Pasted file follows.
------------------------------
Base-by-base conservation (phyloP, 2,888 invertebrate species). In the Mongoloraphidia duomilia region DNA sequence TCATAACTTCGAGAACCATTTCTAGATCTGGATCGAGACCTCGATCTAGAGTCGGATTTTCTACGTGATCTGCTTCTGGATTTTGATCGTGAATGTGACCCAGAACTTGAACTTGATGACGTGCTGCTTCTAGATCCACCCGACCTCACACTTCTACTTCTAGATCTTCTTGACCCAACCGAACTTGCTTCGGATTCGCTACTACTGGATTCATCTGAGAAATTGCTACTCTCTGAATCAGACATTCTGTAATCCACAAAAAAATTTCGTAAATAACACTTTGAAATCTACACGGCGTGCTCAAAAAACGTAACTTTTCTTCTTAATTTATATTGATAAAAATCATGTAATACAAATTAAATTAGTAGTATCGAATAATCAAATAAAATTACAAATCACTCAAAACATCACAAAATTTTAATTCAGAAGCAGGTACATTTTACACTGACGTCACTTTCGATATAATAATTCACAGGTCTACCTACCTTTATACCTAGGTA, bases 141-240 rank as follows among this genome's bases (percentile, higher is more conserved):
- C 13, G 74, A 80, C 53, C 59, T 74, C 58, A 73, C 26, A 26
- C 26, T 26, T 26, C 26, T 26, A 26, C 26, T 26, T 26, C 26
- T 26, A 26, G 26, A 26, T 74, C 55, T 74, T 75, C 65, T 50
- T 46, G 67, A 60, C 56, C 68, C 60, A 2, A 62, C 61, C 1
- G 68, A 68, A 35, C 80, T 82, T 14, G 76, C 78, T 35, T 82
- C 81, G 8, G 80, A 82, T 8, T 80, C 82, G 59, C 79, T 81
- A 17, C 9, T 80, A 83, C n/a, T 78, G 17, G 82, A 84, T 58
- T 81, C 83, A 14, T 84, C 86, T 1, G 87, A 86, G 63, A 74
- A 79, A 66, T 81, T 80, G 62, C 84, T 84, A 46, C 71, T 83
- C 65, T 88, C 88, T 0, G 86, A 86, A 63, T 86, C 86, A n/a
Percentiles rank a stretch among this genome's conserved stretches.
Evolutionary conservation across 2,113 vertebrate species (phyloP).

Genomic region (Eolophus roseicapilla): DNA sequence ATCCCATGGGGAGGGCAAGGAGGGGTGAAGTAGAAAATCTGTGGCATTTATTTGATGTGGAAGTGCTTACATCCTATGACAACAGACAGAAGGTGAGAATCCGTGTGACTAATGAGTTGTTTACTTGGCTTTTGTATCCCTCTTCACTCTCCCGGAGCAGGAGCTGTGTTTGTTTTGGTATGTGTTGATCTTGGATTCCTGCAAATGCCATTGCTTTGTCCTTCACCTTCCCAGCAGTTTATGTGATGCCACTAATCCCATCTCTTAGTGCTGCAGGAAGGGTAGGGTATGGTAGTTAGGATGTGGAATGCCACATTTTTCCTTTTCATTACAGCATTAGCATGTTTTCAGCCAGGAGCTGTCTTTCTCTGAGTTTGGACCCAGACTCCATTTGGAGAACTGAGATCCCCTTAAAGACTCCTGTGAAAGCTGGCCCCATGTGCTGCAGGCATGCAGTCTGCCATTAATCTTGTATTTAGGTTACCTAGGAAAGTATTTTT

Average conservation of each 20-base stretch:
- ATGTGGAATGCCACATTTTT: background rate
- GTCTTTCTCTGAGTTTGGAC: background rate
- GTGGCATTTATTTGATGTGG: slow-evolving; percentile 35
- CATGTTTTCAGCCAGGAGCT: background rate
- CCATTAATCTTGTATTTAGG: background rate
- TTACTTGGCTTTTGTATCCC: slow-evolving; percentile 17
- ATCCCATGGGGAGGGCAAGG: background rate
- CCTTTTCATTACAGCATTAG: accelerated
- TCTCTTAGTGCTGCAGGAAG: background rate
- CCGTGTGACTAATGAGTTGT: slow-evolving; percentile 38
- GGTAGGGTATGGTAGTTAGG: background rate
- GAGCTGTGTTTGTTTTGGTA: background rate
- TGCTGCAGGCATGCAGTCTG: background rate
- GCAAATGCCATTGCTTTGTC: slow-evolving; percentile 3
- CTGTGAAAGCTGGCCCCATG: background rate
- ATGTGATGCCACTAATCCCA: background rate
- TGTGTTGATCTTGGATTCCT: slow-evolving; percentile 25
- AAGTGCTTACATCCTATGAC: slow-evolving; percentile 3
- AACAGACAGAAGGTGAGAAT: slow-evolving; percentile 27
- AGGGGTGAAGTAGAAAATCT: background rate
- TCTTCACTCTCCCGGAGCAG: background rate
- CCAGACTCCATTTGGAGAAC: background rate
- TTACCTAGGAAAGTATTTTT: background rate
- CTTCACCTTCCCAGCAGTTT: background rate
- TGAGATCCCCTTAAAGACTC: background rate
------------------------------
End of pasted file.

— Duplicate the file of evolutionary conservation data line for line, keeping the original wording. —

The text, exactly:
Base-by-base conservation (phyloP, 2,888 invertebrate species). In the Mongoloraphidia duomilia region DNA sequence TCATAACTTCGAGAACCATTTCTAGATCTGGATCGAGACCTCGATCTAGAGTCGGATTTTCTACGTGATCTGCTTCTGGATTTTGATCGTGAATGTGACCCAGAACTTGAACTTGATGACGTGCTGCTTCTAGATCCACCCGACCTCACACTTCTACTTCTAGATCTTCTTGACCCAACCGAACTTGCTTCGGATTCGCTACTACTGGATTCATCTGAGAAATTGCTACTCTCTGAATCAGACATTCTGTAATCCACAAAAAAATTTCGTAAATAACACTTTGAAATCTACACGGCGTGCTCAAAAAACGTAACTTTTCTTCTTAATTTATATTGATAAAAATCATGTAATACAAATTAAATTAGTAGTATCGAATAATCAAATAAAATTACAAATCACTCAAAACATCACAAAATTTTAATTCAGAAGCAGGTACATTTTACACTGACGTCACTTTCGATATAATAATTCACAGGTCTACCTACCTTTATACCTAGGTA, bases 141-240 rank as follows among this genome's bases (percentile, higher is more conserved):
- C 13, G 74, A 80, C 53, C 59, T 74, C 58, A 73, C 26, A 26
- C 26, T 26, T 26, C 26, T 26, A 26, C 26, T 26, T 26, C 26
- T 26, A 26, G 26, A 26, T 74, C 55, T 74, T 75, C 65, T 50
- T 46, G 67, A 60, C 56, C 68, C 60, A 2, A 62, C 61, C 1
- G 68, A 68, A 35, C 80, T 82, T 14, G 76, C 78, T 35, T 82
- C 81, G 8, G 80, A 82, T 8, T 80, C 82, G 59, C 79, T 81
- A 17, C 9, T 80, A 83, C n/a, T 78, G 17, G 82, A 84, T 58
- T 81, C 83, A 14, T 84, C 86, T 1, G 87, A 86, G 63, A 74
- A 79, A 66, T 81, T 80, G 62, C 84, T 84, A 46, C 71, T 83
- C 65, T 88, C 88, T 0, G 86, A 86, A 63, T 86, C 86, A n/a
Percentiles rank a stretch among this genome's conserved stretches.
Evolutionary conservation across 2,113 vertebrate species (phyloP).

Genomic region (Eolophus roseicapilla): DNA sequence ATCCCATGGGGAGGGCAAGGAGGGGTGAAGTAGAAAATCTGTGGCATTTATTTGATGTGGAAGTGCTTACATCCTATGACAACAGACAGAAGGTGAGAATCCGTGTGACTAATGAGTTGTTTACTTGGCTTTTGTATCCCTCTTCACTCTCCCGGAGCAGGAGCTGTGTTTGTTTTGGTATGTGTTGATCTTGGATTCCTGCAAATGCCATTGCTTTGTCCTTCACCTTCCCAGCAGTTTATGTGATGCCACTAATCCCATCTCTTAGTGCTGCAGGAAGGGTAGGGTATGGTAGTTAGGATGTGGAATGCCACATTTTTCCTTTTCATTACAGCATTAGCATGTTTTCAGCCAGGAGCTGTCTTTCTCTGAGTTTGGACCCAGACTCCATTTGGAGAACTGAGATCCCCTTAAAGACTCCTGTGAAAGCTGGCCCCATGTGCTGCAGGCATGCAGTCTGCCATTAATCTTGTATTTAGGTTACCTAGGAAAGTATTTTT

Average conservation of each 20-base stretch:
- ATGTGGAATGCCACATTTTT: background rate
- GTCTTTCTCTGAGTTTGGAC: background rate
- GTGGCATTTATTTGATGTGG: slow-evolving; percentile 35
- CATGTTTTCAGCCAGGAGCT: background rate
- CCATTAATCTTGTATTTAGG: background rate
- TTACTTGGCTTTTGTATCCC: slow-evolving; percentile 17
- ATCCCATGGGGAGGGCAAGG: background rate
- CCTTTTCATTACAGCATTAG: accelerated
- TCTCTTAGTGCTGCAGGAAG: background rate
- CCGTGTGACTAATGAGTTGT: slow-evolving; percentile 38
- GGTAGGGTATGGTAGTTAGG: background rate
- GAGCTGTGTTTGTTTTGGTA: background rate
- TGCTGCAGGCATGCAGTCTG: background rate
- GCAAATGCCATTGCTTTGTC: slow-evolving; percentile 3
- CTGTGAAAGCTGGCCCCATG: background rate
- ATGTGATGCCACTAATCCCA: background rate
- TGTGTTGATCTTGGATTCCT: slow-evolving; percentile 25
- AAGTGCTTACATCCTATGAC: slow-evolving; percentile 3
- AACAGACAGAAGGTGAGAAT: slow-evolving; percentile 27
- AGGGGTGAAGTAGAAAATCT: background rate
- TCTTCACTCTCCCGGAGCAG: background rate
- CCAGACTCCATTTGGAGAAC: background rate
- TTACCTAGGAAAGTATTTTT: background rate
- CTTCACCTTCCCAGCAGTTT: background rate
- TGAGATCCCCTTAAAGACTC: background rate